I think it should be the end users really. They will be the stewards and beneficiaries of the model in the long term, so it’s in their interest to make sure it is right from the start. But I do worry about technical competency so it is up to the experts to translate the processes into simple, easy to understand concepts. I think the Governments ‘plain language’ questions will assist greatly with this– these will be especially valuable for client side teams (private or public sector).

 

What do you feel are the critical factors in successful implementation of BIM?

From my end of the telescope the most important factors are people related: collaboration, understanding of and respect for everyone’s contribution and (toughest of all) a non-contractual approach. Of course you need great modeling skills, but unless everyone prepared to collaborate I fear that BIM will be miss its full potential to transform the way the industry actually works. It has to be said that the FM discipline is still a bit sceptical about BIM but I’m encouraged that the BIM4FM group has been formed to articulate the benefits and maximize BIM take up in my field.

 

Has the adoption of BIM changed the design process and, if so, in what way?

In all of my 20+ years in the industry I have never heard so many designers talking about engaging FM and end users! I hope we can capitalise on this energy to make sure that this emerging philosophy sticks.

 

Have you any future trend predictions for BIM?

We are already seeing lots of clients asking us what to do with the model post construction, so I think within 3-5 years it will be the industry standard way of transferring data throughout the whole building lifecycle. My dream would be that one day it will replace the whole dysfunctional O&M process!

 

Biggest BIM-related challenge to date?

Getting our heads around all the jargon! NWD, IFC, Uniclass, COBie etc., etc…I could do with a BIM dictionary. Or maybe someone could set up a course – ‘Teaching BIM as a Foreign Language’ perhaps?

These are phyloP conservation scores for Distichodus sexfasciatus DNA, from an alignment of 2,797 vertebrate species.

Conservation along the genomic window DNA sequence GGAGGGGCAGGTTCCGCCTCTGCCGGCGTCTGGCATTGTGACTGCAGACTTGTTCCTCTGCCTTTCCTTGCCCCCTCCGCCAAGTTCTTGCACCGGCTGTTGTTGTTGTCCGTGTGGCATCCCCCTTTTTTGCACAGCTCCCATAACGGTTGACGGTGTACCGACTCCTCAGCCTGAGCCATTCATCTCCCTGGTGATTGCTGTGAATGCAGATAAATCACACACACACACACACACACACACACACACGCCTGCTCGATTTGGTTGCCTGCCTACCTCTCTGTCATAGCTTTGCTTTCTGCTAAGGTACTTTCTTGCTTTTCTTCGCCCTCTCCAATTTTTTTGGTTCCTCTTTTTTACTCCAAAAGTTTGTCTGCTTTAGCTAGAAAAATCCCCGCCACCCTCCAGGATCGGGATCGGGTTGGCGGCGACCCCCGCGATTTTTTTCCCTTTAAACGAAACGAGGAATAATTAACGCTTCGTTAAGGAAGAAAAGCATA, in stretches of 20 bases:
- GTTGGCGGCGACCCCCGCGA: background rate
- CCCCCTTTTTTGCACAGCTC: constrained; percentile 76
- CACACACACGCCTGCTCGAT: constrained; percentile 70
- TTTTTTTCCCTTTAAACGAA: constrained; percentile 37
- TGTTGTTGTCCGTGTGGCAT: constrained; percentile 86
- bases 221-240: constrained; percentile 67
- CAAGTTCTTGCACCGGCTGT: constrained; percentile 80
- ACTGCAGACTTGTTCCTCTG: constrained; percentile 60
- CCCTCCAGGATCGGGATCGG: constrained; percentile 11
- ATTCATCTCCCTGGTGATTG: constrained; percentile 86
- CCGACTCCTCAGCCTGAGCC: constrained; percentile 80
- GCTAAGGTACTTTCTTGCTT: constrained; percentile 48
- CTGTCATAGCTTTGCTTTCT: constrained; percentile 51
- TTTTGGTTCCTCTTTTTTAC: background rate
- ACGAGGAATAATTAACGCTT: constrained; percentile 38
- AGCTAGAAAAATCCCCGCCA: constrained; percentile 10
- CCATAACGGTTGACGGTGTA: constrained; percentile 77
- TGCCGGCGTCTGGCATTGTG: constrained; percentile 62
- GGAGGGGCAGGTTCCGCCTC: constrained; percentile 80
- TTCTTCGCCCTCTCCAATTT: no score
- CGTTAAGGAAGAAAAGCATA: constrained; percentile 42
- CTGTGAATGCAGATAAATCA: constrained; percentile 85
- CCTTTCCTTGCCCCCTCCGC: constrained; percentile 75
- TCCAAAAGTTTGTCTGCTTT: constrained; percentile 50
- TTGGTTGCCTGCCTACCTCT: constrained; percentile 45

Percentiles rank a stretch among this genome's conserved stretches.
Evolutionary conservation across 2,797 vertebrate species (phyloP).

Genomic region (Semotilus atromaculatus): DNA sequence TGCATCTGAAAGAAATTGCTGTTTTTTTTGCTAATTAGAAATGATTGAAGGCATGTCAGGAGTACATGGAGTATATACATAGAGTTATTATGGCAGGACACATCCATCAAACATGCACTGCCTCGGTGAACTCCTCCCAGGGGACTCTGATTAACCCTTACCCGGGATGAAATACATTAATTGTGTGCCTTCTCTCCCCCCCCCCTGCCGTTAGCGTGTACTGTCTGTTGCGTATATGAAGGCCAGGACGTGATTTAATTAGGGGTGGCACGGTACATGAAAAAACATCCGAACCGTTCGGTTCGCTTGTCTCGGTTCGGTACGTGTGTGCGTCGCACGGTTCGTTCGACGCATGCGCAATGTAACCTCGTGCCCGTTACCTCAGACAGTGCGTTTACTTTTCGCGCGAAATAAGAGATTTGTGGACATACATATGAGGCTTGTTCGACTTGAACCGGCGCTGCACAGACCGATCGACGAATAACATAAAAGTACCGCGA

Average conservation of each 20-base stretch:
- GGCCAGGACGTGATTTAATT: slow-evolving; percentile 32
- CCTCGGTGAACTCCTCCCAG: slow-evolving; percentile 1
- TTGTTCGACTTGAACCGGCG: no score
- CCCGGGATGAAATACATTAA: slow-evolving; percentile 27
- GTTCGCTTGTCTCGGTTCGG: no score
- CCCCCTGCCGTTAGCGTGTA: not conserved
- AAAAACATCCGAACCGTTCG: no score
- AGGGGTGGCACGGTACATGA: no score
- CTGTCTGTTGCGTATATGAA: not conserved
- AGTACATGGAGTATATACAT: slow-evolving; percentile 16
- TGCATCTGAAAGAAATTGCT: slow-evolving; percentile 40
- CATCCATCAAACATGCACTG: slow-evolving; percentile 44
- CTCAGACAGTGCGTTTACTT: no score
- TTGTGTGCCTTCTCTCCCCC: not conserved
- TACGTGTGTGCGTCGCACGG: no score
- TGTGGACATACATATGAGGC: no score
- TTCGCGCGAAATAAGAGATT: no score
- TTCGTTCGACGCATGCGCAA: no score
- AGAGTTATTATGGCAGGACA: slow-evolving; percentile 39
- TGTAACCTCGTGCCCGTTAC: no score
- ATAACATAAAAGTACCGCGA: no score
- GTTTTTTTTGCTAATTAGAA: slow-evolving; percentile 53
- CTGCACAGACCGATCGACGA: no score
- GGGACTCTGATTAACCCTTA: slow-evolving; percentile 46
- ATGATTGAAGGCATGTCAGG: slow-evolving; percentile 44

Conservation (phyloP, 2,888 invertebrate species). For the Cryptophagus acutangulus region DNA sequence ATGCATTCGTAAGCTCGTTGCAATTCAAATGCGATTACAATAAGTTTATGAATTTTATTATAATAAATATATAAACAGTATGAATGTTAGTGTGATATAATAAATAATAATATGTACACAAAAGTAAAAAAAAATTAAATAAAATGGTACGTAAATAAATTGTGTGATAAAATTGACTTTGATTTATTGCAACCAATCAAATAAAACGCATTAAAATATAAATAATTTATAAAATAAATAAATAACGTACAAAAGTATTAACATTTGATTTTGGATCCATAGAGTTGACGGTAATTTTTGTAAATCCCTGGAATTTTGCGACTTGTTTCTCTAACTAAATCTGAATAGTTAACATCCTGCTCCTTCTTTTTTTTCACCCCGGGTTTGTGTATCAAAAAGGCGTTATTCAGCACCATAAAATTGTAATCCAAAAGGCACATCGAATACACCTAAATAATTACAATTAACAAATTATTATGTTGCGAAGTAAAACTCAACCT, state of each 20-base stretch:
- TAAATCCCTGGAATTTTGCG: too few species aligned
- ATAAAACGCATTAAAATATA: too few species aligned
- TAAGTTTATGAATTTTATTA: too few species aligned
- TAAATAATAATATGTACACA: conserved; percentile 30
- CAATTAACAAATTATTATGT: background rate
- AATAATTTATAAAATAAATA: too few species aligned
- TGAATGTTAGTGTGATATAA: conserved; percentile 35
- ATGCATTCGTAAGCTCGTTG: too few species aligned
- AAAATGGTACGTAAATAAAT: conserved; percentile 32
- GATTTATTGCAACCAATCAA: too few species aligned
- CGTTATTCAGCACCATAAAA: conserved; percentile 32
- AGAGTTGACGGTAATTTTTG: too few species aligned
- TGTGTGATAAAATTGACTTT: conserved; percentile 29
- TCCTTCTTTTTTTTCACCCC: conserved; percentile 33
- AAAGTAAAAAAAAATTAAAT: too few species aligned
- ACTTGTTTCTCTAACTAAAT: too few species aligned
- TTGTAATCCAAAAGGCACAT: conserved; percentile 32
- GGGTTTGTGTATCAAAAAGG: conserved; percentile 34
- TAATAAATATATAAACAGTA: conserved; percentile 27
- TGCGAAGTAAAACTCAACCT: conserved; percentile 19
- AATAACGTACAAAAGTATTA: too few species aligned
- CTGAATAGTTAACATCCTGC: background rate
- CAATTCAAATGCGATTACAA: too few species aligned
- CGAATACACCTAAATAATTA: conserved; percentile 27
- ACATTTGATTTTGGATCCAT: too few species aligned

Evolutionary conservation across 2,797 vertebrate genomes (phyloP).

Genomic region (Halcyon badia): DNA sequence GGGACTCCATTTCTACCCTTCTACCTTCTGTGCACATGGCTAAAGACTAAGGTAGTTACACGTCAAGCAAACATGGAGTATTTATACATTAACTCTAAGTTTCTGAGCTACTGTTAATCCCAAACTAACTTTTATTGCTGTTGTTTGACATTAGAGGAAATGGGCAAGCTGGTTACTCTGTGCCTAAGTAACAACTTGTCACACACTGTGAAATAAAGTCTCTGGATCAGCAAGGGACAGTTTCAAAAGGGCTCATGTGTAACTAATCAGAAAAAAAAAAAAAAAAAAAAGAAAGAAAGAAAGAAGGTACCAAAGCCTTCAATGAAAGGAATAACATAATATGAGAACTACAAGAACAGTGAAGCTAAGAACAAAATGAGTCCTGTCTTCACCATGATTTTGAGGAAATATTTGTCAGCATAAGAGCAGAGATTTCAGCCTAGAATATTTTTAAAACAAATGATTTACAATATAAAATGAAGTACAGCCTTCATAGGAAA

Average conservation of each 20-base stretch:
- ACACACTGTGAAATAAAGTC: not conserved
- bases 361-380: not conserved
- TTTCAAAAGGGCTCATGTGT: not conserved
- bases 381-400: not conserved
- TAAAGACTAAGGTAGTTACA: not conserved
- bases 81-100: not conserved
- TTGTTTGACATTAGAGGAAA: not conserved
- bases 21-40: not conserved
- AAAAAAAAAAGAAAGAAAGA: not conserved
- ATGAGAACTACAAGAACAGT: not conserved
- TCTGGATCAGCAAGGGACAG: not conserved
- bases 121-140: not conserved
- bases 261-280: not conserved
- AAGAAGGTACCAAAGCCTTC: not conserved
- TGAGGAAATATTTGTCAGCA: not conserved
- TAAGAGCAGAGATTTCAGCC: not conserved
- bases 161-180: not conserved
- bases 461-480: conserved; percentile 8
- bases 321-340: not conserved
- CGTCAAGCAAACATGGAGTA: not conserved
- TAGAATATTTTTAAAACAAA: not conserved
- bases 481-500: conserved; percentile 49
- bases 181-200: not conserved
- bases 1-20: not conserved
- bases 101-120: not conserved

Biggest business lesson learned to date?

Delegating well has always been something I have had to work on. But done right, it always pays off. I try and remember this quote: ‘When the best leader’s work is done the people say, ‘We did it ourselves.’’ (Lao Tzu)

 

Your house is on fire – which three material items do you grab?

I’m glad to have a chance to answer this again because I was caught on the hoof at BIM Show Live with this question and I think I gave a rubbish answer… so this time, I would save my old photo albums, my jewellery box and my Dad’s miners lamp. A much better answer I hope.

 

Where do you see BIM in ten years’ time?

Hard to say, the rate of software development is so rapid that I think BIM will have moved on so much that it will be unrecognizable compared to today. I have a vision of us all using screens like Tom Cruise in minority report…

 

In another life, which career path would you have pursued?

Another question I answered at BIM Show Live, but no change to the answer this time! I would have loved to have either been a barrister, or in musical theatre. Both of which would have satisfied my innate desire to be a show off.